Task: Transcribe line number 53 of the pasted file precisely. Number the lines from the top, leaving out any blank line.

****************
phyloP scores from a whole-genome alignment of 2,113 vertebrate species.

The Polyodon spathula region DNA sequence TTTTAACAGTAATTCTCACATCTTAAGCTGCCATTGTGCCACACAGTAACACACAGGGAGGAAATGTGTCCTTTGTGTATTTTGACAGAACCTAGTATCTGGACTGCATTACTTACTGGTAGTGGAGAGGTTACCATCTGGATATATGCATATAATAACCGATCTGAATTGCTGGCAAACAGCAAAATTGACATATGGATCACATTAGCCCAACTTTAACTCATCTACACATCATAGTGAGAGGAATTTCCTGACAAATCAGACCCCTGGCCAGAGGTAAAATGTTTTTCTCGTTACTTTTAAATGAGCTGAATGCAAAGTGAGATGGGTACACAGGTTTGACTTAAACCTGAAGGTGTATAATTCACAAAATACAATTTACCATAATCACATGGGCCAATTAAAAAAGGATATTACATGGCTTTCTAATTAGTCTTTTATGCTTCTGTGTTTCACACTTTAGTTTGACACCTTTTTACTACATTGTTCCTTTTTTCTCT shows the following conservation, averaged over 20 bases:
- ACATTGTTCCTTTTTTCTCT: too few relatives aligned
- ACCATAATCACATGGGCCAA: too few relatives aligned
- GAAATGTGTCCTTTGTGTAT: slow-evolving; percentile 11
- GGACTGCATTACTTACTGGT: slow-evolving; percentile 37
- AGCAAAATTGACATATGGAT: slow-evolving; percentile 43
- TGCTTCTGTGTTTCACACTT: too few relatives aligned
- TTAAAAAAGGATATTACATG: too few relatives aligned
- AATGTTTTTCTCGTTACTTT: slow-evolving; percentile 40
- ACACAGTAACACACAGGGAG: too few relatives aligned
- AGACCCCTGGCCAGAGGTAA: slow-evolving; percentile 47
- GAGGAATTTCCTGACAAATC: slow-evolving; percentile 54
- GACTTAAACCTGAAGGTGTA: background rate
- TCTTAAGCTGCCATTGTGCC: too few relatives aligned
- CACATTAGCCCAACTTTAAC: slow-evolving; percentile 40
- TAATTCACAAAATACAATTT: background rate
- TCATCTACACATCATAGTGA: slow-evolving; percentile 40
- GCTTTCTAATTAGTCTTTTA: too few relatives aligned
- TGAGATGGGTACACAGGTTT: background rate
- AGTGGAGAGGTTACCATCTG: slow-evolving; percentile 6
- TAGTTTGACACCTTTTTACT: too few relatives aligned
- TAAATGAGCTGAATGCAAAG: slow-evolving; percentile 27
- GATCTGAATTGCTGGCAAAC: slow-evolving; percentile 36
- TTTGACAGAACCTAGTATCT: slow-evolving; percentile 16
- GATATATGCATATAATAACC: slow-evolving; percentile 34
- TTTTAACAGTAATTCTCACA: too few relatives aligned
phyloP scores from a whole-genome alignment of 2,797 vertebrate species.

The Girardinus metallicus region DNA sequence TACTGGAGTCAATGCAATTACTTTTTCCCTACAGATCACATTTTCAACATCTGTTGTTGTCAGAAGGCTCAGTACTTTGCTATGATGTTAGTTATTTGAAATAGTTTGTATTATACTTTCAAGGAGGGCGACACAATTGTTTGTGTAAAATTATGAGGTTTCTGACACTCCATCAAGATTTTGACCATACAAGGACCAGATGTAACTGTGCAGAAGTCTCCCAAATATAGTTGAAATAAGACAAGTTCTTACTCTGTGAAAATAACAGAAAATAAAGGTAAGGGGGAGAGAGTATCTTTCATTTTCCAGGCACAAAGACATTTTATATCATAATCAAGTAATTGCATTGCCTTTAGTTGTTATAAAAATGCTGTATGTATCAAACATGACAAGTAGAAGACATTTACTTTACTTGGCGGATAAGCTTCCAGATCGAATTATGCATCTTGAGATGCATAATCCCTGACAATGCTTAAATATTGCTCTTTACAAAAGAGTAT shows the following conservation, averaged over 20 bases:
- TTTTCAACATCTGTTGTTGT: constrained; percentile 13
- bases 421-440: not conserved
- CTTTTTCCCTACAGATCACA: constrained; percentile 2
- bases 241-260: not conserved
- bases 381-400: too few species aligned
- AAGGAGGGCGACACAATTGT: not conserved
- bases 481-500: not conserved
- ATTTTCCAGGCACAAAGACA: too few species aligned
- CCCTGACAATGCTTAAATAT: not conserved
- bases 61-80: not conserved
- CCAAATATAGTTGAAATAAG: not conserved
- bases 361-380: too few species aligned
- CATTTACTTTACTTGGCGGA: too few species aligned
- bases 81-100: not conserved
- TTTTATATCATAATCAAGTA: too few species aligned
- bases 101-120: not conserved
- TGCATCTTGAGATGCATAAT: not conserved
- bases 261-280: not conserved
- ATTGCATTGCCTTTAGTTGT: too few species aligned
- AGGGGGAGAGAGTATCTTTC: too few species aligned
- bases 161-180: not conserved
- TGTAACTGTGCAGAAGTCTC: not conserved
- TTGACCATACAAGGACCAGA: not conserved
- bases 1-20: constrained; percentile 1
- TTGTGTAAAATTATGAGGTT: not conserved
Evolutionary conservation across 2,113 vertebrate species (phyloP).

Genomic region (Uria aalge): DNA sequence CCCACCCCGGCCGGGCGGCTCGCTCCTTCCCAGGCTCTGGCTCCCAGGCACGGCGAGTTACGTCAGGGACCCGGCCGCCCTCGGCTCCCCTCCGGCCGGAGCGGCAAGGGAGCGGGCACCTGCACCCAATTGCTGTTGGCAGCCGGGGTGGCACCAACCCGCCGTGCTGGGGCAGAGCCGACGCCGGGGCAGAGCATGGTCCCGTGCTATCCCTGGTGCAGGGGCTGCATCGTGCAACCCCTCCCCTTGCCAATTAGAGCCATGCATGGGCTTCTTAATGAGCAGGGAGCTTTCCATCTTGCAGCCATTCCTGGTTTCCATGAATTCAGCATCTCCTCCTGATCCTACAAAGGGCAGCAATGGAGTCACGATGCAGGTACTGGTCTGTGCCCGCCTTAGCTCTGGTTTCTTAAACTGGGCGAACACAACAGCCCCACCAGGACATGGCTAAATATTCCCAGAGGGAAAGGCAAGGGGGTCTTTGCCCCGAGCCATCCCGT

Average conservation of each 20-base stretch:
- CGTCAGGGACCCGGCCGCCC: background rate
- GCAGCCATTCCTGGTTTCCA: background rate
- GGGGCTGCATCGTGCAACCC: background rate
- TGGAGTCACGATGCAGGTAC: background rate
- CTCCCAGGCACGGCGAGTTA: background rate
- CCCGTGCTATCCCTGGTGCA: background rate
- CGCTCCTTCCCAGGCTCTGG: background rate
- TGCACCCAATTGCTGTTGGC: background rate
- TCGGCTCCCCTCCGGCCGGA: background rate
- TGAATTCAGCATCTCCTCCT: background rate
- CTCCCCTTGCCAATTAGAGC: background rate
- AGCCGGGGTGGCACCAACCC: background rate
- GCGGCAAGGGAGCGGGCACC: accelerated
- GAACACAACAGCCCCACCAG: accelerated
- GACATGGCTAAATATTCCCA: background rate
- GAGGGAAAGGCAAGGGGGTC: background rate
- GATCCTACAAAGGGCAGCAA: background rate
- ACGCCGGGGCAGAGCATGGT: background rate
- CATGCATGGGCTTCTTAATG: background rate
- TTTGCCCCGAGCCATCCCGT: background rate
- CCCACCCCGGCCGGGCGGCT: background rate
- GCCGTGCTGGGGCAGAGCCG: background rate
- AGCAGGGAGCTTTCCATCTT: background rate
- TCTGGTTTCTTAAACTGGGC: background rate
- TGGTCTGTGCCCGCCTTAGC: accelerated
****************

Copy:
- bases 1-20: constrained; percentile 1